Through the 1990s and 2000s, the fixed-income world was divided, for good reason, into two broad categories with low-risk credits (e.g., AAA/AA rated sovereign debt, AAA/AA rated securitized debt, AAA/AA rated corporate debt) on one side and higher-risk credits, such as high-yield and emerging markets debt, on the other. This separation was supported by evidence that correlations across these domains were low and volatility was higher in the newer markets.
Investors generally responded to this situation by giving specific discretionary mandates to their managers as to which categories of debt to invest in, fundamentally separating the asset class exposures.
By the mid-2000s, divisions between credit markets already had begun to blur and the economic crisis, subsequent global recession and wild disruption of the credit markets in 2008-2009 left a dramatically changed landscape.
The vast majority of sovereign credits (by value) are now investment grade. Corporate credits now largely span the single A to single B range. Effectively, both sovereign and corporate credits now cover a much tighter range of credit quality with implications for volatility, correlations, and investment opportunities.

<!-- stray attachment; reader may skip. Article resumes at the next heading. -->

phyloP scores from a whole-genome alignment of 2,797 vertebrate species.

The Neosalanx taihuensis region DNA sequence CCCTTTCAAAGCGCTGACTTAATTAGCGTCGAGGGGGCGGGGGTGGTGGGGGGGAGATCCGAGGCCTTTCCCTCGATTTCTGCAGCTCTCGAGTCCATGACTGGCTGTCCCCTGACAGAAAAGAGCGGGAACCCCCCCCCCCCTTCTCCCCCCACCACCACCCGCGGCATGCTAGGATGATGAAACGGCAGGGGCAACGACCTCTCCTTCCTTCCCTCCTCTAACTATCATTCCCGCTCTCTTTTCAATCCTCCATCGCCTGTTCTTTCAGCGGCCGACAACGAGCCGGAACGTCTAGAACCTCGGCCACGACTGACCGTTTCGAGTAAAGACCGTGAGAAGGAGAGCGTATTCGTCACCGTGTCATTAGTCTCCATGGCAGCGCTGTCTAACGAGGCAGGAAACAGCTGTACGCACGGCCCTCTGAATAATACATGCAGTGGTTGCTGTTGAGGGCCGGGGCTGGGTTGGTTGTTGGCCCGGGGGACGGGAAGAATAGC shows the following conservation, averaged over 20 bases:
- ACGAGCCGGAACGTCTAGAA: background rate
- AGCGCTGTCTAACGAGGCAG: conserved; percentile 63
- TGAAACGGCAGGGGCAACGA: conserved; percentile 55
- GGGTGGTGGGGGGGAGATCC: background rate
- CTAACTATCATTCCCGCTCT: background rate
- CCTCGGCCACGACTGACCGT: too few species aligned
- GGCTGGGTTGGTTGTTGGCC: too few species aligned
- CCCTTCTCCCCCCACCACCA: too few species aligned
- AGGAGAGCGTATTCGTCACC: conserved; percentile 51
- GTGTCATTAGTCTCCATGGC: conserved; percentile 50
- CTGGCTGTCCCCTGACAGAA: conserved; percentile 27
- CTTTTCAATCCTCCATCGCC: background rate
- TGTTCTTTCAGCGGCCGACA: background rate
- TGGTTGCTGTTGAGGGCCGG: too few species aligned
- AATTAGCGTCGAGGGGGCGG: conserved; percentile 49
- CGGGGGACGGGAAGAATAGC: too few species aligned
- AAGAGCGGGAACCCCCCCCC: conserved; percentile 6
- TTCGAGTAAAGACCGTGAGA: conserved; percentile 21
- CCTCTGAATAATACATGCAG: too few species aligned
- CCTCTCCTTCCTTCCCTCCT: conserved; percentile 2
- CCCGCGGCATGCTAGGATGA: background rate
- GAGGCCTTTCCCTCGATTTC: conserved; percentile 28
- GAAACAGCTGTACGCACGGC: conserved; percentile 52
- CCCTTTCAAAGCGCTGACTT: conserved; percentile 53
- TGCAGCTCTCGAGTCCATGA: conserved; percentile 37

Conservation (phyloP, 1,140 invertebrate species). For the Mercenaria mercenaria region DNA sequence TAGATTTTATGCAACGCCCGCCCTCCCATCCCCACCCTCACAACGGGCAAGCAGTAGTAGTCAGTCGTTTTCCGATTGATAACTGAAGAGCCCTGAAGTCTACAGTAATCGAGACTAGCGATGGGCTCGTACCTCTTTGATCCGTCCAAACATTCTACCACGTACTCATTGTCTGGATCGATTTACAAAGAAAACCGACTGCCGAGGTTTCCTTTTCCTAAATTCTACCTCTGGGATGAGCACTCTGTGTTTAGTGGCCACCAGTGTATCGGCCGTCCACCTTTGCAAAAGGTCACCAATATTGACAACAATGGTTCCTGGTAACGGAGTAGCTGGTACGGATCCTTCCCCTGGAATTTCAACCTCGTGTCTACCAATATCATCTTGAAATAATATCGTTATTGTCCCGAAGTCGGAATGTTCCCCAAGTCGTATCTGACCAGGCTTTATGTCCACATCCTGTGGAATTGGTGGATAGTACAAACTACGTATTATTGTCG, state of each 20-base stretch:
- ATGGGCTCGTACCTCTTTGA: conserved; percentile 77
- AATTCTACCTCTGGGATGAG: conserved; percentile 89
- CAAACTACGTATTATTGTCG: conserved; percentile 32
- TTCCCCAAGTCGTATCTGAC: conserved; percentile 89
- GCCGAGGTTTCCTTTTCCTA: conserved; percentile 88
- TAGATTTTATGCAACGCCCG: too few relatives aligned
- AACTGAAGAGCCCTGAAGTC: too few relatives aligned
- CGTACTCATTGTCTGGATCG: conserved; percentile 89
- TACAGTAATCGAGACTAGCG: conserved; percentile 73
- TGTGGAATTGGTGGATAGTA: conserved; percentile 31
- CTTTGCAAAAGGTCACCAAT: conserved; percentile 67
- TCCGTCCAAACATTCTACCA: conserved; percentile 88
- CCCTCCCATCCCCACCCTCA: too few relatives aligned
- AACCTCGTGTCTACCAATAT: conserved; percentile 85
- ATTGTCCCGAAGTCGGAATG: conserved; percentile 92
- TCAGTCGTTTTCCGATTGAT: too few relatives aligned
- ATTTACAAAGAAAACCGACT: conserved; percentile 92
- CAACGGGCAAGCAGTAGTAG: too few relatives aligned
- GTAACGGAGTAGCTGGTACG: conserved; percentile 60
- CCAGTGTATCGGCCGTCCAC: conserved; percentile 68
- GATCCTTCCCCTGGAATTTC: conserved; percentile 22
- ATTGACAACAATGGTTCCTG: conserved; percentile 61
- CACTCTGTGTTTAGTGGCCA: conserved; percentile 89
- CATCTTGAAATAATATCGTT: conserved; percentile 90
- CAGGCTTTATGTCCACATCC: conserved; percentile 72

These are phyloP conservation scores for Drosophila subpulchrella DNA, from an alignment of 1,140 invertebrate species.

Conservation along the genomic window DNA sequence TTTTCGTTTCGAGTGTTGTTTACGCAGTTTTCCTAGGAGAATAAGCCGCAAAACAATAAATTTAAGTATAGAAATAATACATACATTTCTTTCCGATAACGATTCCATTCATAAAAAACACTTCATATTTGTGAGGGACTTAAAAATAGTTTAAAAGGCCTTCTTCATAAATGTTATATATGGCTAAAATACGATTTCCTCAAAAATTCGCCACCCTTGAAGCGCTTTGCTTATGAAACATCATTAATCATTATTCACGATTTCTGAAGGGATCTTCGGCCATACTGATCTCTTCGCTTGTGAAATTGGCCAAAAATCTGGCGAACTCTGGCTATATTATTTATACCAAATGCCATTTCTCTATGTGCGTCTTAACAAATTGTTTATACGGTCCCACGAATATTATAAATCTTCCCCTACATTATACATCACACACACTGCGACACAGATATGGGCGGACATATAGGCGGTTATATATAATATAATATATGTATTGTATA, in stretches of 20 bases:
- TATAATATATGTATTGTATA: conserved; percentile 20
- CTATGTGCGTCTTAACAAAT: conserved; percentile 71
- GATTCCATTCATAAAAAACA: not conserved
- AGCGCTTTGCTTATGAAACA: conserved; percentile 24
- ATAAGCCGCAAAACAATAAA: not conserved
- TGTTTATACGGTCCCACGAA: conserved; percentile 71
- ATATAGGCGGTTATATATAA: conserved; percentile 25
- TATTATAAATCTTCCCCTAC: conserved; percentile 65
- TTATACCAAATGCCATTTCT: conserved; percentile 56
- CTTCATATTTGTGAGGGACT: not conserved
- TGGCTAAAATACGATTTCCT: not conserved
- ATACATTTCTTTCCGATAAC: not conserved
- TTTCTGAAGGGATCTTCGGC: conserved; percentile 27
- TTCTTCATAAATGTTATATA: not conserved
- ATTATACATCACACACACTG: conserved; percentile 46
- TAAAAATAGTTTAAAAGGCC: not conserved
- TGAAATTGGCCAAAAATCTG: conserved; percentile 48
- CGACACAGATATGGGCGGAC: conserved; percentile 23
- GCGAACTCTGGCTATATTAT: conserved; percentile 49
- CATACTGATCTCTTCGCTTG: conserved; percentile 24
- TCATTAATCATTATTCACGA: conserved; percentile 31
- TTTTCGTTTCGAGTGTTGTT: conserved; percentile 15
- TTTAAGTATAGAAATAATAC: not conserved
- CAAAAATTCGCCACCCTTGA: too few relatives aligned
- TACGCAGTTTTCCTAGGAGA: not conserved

In corporate credit, the trend of convergence in credit quality across high yield and investment grade is also evident, although in this instance it is driven by a deterioration in investment-grade corporate credit quality. The behavioral characteristics of investment-grade credit are increasingly similar to the high-yield market. Along with this, the correlation of the credit component of investment-grade returns with the same element of loan and high-yield returns has risen substantially.
So, consider the change to be two forces pushing toward the middle: as investment-grade credits have diminished and weakened, higher-risk credits have strengthened and expanded.
This is the “new normal” of the mid-2010s: a convergence of credit quality across a wide spectrum of credit sectors leading to a narrowing of volatility differentials across asset classes and increased correlation. We think of the “new normal” in terms of a different market structure for credit. In turn, the diversification and return benefits associated with a portfolio of discrete allocations is likely to be lower while the need to manage allocations to control risk and return will be larger.